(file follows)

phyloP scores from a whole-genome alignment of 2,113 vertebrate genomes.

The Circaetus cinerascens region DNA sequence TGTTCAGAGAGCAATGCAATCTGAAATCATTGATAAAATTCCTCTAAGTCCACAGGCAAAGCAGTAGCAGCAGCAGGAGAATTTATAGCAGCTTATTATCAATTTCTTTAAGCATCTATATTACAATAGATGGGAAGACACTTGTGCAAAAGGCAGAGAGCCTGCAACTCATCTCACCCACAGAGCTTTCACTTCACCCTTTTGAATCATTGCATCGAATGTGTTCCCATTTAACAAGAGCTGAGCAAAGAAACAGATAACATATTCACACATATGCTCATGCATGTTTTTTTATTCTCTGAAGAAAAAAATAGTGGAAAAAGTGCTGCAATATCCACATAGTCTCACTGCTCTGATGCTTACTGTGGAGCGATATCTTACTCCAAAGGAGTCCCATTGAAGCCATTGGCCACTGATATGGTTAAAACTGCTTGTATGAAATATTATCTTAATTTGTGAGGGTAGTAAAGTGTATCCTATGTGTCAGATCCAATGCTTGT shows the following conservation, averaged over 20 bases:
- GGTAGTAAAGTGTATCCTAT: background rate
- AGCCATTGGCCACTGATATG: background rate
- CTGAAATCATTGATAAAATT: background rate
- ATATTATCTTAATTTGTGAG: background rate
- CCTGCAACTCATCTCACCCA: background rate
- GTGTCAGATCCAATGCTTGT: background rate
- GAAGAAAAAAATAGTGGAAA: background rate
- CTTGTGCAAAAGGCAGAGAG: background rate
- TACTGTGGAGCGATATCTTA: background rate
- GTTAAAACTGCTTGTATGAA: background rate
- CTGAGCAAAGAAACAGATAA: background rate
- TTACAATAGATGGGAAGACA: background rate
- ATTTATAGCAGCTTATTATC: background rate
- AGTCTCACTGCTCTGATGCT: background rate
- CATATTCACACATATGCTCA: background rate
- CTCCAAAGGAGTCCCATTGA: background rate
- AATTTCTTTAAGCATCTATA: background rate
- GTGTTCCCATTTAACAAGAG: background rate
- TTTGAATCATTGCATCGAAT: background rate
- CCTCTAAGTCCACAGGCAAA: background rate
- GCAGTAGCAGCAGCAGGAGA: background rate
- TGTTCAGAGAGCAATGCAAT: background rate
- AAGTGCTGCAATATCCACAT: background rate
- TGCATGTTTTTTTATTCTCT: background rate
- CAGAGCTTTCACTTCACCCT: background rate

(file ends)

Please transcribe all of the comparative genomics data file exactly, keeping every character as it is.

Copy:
phyloP scores from a whole-genome alignment of 2,113 vertebrate genomes.

The Circaetus cinerascens region DNA sequence TGTTCAGAGAGCAATGCAATCTGAAATCATTGATAAAATTCCTCTAAGTCCACAGGCAAAGCAGTAGCAGCAGCAGGAGAATTTATAGCAGCTTATTATCAATTTCTTTAAGCATCTATATTACAATAGATGGGAAGACACTTGTGCAAAAGGCAGAGAGCCTGCAACTCATCTCACCCACAGAGCTTTCACTTCACCCTTTTGAATCATTGCATCGAATGTGTTCCCATTTAACAAGAGCTGAGCAAAGAAACAGATAACATATTCACACATATGCTCATGCATGTTTTTTTATTCTCTGAAGAAAAAAATAGTGGAAAAAGTGCTGCAATATCCACATAGTCTCACTGCTCTGATGCTTACTGTGGAGCGATATCTTACTCCAAAGGAGTCCCATTGAAGCCATTGGCCACTGATATGGTTAAAACTGCTTGTATGAAATATTATCTTAATTTGTGAGGGTAGTAAAGTGTATCCTATGTGTCAGATCCAATGCTTGT shows the following conservation, averaged over 20 bases:
- GGTAGTAAAGTGTATCCTAT: background rate
- AGCCATTGGCCACTGATATG: background rate
- CTGAAATCATTGATAAAATT: background rate
- ATATTATCTTAATTTGTGAG: background rate
- CCTGCAACTCATCTCACCCA: background rate
- GTGTCAGATCCAATGCTTGT: background rate
- GAAGAAAAAAATAGTGGAAA: background rate
- CTTGTGCAAAAGGCAGAGAG: background rate
- TACTGTGGAGCGATATCTTA: background rate
- GTTAAAACTGCTTGTATGAA: background rate
- CTGAGCAAAGAAACAGATAA: background rate
- TTACAATAGATGGGAAGACA: background rate
- ATTTATAGCAGCTTATTATC: background rate
- AGTCTCACTGCTCTGATGCT: background rate
- CATATTCACACATATGCTCA: background rate
- CTCCAAAGGAGTCCCATTGA: background rate
- AATTTCTTTAAGCATCTATA: background rate
- GTGTTCCCATTTAACAAGAG: background rate
- TTTGAATCATTGCATCGAAT: background rate
- CCTCTAAGTCCACAGGCAAA: background rate
- GCAGTAGCAGCAGCAGGAGA: background rate
- TGTTCAGAGAGCAATGCAAT: background rate
- AAGTGCTGCAATATCCACAT: background rate
- TGCATGTTTTTTTATTCTCT: background rate
- CAGAGCTTTCACTTCACCCT: background rate